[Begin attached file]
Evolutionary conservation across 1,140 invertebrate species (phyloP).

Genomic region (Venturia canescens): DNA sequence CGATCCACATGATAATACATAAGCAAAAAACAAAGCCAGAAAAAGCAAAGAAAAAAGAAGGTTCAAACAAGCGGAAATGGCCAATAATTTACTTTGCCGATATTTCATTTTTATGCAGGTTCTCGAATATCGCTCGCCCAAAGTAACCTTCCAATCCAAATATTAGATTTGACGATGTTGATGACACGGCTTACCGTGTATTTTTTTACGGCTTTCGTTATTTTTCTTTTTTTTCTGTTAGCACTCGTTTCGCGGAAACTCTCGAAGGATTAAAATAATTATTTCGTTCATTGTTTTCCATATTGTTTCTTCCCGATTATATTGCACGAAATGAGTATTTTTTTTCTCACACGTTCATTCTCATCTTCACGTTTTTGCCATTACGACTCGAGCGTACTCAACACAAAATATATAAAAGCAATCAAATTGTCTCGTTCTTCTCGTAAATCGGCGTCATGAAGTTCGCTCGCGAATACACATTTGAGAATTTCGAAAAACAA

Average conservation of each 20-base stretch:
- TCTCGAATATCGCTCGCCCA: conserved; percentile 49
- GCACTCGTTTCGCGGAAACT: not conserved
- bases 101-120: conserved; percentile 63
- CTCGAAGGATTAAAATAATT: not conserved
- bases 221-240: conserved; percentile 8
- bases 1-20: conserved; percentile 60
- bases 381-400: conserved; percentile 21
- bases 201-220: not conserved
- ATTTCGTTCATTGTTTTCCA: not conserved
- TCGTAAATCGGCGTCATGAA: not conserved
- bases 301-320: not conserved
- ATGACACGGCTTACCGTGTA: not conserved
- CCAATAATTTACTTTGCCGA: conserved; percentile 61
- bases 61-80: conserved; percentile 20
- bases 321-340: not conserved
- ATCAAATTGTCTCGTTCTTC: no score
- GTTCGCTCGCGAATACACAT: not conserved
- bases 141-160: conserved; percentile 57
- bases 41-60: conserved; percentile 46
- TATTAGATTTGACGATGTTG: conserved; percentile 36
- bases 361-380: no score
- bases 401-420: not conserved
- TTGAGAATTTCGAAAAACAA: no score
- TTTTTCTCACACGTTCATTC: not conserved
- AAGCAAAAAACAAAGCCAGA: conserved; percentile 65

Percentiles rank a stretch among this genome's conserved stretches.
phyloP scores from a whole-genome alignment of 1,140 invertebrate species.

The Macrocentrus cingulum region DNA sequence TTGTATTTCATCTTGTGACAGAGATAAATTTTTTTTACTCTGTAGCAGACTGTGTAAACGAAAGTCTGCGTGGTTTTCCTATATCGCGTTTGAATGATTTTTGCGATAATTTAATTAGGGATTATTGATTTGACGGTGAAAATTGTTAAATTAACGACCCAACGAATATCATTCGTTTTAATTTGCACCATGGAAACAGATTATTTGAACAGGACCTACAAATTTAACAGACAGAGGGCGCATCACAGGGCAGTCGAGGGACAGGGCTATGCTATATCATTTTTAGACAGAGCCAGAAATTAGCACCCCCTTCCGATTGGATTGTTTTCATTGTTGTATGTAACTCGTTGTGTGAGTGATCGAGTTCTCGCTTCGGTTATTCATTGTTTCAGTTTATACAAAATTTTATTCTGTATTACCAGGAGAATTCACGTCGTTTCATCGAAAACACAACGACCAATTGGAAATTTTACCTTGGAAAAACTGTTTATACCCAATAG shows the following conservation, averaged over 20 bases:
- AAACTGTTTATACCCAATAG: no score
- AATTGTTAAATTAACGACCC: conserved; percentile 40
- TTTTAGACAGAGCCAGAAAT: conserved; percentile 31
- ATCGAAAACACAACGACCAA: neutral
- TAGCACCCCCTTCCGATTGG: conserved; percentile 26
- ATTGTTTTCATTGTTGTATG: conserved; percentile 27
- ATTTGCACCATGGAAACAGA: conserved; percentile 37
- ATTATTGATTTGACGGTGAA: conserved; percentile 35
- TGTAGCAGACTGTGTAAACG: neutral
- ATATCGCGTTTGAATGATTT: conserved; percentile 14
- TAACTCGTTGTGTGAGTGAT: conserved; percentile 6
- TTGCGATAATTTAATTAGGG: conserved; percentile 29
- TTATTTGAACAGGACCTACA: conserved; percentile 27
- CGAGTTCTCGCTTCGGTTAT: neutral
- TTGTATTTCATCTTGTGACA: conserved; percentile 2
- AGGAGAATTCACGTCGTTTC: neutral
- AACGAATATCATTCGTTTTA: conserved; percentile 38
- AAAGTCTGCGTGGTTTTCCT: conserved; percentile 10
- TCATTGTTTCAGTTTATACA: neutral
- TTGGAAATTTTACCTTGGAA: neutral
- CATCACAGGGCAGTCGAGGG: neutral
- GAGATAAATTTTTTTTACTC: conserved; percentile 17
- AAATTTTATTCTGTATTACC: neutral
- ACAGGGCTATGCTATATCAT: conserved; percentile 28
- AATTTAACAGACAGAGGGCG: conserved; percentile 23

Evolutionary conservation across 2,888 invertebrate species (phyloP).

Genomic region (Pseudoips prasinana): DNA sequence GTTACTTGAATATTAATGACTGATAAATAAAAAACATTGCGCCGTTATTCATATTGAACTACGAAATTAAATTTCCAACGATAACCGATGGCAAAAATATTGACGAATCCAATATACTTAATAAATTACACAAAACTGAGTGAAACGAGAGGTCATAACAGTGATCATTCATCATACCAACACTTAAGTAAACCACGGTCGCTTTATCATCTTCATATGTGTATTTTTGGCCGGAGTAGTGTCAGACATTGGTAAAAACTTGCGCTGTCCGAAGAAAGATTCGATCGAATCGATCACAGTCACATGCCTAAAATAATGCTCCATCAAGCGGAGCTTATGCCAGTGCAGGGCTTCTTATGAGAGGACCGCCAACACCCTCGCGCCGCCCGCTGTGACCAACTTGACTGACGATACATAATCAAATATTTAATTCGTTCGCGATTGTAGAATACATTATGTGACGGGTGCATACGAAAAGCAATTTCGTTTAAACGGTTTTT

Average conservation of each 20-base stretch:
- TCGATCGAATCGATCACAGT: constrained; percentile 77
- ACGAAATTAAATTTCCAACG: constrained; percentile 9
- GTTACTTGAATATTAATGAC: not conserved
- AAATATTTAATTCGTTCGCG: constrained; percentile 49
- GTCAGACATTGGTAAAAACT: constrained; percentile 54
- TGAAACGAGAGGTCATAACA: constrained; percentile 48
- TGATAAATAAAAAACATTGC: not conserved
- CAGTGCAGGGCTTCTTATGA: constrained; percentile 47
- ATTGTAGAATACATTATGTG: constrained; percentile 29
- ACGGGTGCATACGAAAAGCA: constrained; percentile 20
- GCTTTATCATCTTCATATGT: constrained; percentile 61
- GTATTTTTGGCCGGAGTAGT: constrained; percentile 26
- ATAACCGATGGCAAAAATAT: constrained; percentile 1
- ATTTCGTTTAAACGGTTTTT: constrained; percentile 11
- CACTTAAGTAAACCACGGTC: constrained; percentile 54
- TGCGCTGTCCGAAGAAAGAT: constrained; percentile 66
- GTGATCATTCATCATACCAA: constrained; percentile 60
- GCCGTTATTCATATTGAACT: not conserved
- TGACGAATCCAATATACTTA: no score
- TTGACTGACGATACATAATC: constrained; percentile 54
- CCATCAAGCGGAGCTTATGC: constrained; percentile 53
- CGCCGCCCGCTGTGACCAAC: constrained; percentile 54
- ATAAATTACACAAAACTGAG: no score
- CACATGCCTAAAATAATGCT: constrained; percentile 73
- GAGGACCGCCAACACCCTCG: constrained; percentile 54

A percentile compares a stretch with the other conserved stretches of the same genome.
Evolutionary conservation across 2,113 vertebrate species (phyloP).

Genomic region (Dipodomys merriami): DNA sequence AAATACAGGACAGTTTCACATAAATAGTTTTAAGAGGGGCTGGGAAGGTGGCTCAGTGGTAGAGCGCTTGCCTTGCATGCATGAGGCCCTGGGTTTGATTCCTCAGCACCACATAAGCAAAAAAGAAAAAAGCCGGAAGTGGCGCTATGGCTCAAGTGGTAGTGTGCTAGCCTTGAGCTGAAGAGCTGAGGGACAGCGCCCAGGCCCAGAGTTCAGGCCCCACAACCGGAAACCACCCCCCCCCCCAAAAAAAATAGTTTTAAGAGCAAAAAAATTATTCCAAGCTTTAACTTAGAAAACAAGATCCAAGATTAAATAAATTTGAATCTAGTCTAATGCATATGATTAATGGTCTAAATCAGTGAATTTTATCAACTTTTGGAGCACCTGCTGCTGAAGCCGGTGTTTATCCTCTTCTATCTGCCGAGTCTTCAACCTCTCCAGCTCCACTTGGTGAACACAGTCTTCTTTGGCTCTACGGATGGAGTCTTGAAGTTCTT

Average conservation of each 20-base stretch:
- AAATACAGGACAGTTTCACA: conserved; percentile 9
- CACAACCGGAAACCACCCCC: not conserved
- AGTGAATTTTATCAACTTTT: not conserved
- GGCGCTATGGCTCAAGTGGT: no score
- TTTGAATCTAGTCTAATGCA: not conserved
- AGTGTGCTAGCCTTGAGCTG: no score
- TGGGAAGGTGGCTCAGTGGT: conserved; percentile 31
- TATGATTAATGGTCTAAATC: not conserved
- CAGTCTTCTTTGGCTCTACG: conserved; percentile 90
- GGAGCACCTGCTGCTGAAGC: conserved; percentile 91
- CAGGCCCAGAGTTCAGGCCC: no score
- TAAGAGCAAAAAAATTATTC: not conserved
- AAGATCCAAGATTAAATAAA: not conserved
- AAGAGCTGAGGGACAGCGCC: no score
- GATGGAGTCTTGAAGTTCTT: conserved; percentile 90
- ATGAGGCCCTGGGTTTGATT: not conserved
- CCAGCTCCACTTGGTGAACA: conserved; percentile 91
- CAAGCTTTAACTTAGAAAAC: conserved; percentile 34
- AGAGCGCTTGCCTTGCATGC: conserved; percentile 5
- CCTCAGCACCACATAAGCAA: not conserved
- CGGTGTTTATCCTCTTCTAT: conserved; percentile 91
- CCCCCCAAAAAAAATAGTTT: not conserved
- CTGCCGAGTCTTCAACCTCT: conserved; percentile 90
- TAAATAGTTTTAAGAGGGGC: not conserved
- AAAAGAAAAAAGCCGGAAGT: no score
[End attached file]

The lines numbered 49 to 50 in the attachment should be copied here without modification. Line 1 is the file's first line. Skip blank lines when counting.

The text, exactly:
- AAAGTCTGCGTGGTTTTCCT: conserved; percentile 10
- TCATTGTTTCAGTTTATACA: neutral